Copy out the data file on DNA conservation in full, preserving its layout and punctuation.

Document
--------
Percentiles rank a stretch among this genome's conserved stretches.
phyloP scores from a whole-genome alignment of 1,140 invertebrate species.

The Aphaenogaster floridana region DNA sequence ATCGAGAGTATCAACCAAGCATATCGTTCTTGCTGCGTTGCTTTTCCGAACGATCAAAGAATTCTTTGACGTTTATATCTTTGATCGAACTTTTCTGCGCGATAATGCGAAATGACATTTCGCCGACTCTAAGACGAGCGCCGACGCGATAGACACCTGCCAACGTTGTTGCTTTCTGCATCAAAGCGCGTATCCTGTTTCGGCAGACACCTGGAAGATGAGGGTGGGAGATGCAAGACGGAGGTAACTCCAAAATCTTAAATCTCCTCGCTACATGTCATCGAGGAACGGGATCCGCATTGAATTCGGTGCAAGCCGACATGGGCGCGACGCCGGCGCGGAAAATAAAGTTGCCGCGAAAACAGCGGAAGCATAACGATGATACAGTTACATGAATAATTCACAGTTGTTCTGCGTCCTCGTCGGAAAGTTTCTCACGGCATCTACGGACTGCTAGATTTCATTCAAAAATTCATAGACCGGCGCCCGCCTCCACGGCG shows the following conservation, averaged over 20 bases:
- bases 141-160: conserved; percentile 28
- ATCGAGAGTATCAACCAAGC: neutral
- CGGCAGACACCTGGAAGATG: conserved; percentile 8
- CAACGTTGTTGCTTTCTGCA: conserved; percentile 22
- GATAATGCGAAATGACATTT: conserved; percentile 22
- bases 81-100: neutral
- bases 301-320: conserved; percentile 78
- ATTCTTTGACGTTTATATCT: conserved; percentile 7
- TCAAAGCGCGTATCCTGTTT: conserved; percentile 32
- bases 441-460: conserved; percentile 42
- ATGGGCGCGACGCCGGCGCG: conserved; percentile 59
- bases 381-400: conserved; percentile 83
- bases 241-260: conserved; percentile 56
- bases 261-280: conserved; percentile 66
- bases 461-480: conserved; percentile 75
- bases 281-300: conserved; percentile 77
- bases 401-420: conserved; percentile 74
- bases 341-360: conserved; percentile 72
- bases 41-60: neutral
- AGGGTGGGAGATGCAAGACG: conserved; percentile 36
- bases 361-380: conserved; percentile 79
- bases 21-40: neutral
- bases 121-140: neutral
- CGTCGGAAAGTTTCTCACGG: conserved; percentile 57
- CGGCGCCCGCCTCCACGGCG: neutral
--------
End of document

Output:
Percentiles rank a stretch among this genome's conserved stretches.
phyloP scores from a whole-genome alignment of 1,140 invertebrate species.

The Aphaenogaster floridana region DNA sequence ATCGAGAGTATCAACCAAGCATATCGTTCTTGCTGCGTTGCTTTTCCGAACGATCAAAGAATTCTTTGACGTTTATATCTTTGATCGAACTTTTCTGCGCGATAATGCGAAATGACATTTCGCCGACTCTAAGACGAGCGCCGACGCGATAGACACCTGCCAACGTTGTTGCTTTCTGCATCAAAGCGCGTATCCTGTTTCGGCAGACACCTGGAAGATGAGGGTGGGAGATGCAAGACGGAGGTAACTCCAAAATCTTAAATCTCCTCGCTACATGTCATCGAGGAACGGGATCCGCATTGAATTCGGTGCAAGCCGACATGGGCGCGACGCCGGCGCGGAAAATAAAGTTGCCGCGAAAACAGCGGAAGCATAACGATGATACAGTTACATGAATAATTCACAGTTGTTCTGCGTCCTCGTCGGAAAGTTTCTCACGGCATCTACGGACTGCTAGATTTCATTCAAAAATTCATAGACCGGCGCCCGCCTCCACGGCG shows the following conservation, averaged over 20 bases:
- bases 141-160: conserved; percentile 28
- ATCGAGAGTATCAACCAAGC: neutral
- CGGCAGACACCTGGAAGATG: conserved; percentile 8
- CAACGTTGTTGCTTTCTGCA: conserved; percentile 22
- GATAATGCGAAATGACATTT: conserved; percentile 22
- bases 81-100: neutral
- bases 301-320: conserved; percentile 78
- ATTCTTTGACGTTTATATCT: conserved; percentile 7
- TCAAAGCGCGTATCCTGTTT: conserved; percentile 32
- bases 441-460: conserved; percentile 42
- ATGGGCGCGACGCCGGCGCG: conserved; percentile 59
- bases 381-400: conserved; percentile 83
- bases 241-260: conserved; percentile 56
- bases 261-280: conserved; percentile 66
- bases 461-480: conserved; percentile 75
- bases 281-300: conserved; percentile 77
- bases 401-420: conserved; percentile 74
- bases 341-360: conserved; percentile 72
- bases 41-60: neutral
- AGGGTGGGAGATGCAAGACG: conserved; percentile 36
- bases 361-380: conserved; percentile 79
- bases 21-40: neutral
- bases 121-140: neutral
- CGTCGGAAAGTTTCTCACGG: conserved; percentile 57
- CGGCGCCCGCCTCCACGGCG: neutral